The keyboard KB can be of the type having a plurality of keys wherein as each key is depressed it generates at least, say, a 6 bit code (the mantissa) which is fed to the byte memory 1BR. At the same time as this code is fed to the byte memory 1BR a pulse is fed on the line t to the I-input of the shift register SR. The shift register SR thereafter generates a series of five sequential timing pulses on the lines T1 to T5, respectively. Shifting through the shift register is accomplished by pulses on the line CK from the clock in the read control RC. Thus, whenever a key is stroked a coded combination representing the mantissa portion of the byte code of the symbol for that key is fed onto cable OKB3-8. At the same time, this code is fed to space detector SD which can simply be a six-input AND-circuit which detects the coded combination of six bits representing the space symbol.
The byte register 1BR and the byte register 2BR are simply parallel arrays of eight bit-latches that initially cleared by signals on line ICL and are loaded by timing signals fed to their L-inputs.
The memory RAM can be a typical random access memory which upon receipt of a pulse at its write W-input will write the byte onto the eight-lines 2BR1 to 2BR8 into a byte cell having the address indicated by eight-line cable WA1-8 from which address counter WAC. In addition, upon receipt of a pulse on the read-input R, the memory will read onto byte eight-lead cable MMO the contents of the byte cell indicated by the address on the eight-line cable WA1-8.
The element generator EG upon receipt of bytes on the cable MMO and the cable N will generate dot codes or run length codes for passage via the line EGO to the visual display VD. Since the actual character generator EG, the visual display VD, and the read control RC do not form part of the present invention, they will not be discussed in detail.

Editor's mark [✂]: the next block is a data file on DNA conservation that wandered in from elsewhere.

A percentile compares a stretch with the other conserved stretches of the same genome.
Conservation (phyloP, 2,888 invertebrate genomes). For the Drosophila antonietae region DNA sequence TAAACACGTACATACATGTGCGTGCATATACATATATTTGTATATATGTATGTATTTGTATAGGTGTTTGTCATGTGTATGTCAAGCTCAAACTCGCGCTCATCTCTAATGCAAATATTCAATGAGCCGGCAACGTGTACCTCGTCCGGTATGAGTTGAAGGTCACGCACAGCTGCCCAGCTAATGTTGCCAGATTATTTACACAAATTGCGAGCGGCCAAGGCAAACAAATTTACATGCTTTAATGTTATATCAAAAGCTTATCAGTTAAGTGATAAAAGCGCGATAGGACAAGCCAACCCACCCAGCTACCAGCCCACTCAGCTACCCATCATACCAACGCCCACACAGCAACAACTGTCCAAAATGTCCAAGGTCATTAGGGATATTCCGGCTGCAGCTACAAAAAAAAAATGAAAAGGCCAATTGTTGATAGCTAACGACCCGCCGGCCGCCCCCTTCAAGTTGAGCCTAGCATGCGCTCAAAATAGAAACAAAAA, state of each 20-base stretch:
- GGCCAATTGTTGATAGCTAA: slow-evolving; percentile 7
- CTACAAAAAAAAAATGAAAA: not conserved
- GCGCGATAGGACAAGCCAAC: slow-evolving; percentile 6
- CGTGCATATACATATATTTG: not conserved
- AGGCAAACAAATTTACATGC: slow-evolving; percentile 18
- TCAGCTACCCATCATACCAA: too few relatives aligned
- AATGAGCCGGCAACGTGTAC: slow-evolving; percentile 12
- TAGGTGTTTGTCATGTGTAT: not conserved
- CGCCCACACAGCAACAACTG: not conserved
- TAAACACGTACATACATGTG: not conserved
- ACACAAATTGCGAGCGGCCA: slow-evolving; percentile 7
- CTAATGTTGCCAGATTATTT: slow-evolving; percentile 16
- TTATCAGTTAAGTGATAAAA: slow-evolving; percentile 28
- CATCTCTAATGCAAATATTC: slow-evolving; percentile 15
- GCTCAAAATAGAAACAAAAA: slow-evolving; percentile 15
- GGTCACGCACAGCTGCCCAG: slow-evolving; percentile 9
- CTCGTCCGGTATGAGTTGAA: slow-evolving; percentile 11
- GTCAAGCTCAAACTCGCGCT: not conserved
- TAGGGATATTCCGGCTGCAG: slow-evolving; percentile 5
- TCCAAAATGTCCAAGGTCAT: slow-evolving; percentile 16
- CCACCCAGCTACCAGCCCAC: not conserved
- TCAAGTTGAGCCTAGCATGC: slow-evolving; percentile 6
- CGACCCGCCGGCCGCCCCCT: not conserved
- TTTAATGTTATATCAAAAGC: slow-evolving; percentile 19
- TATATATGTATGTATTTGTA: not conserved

The operation of the system will now be described.
At the start of operation a signal is generated on the line ICL to clear the flipflop F1 and F2 to the reset state, to clear the byte registers 1BR and 2BR to the point where they are storing merely eight zero bits each, and to clear the write address counter WAC to an address of zero.
It should be born in mind that whenever a key of the keyboard KB is depressed, there is emitted on the six lines of the cable OKB3-8 a six-bit coded combination of indicia. These six bits represent the six most-significant bits of a byte representing the mantissa portion of the byte of the character being depressed. At this point, the byte can be considered as six bits followed by two binary zeros. At the same time that this byte is being emitted by the keyboard KB, there is also emitted by the keyboard KB a pulse on the line t to the shift register SR. This pulse enters the first stage of the shift register SR and is then present on line t1. The pulse on the line t1 represents the first step in the loading cycle for the byte. At this time, the space detector SD indicates whether this character is or is not a space symbol. If it is a space symbol, the space detector SD will raise the line ISC. At this time, the pulse on the line t1 samples the AND-circuit G1 and if the space symbol is present, the flipflop F1 is set, raising the level of the line to 2BR2.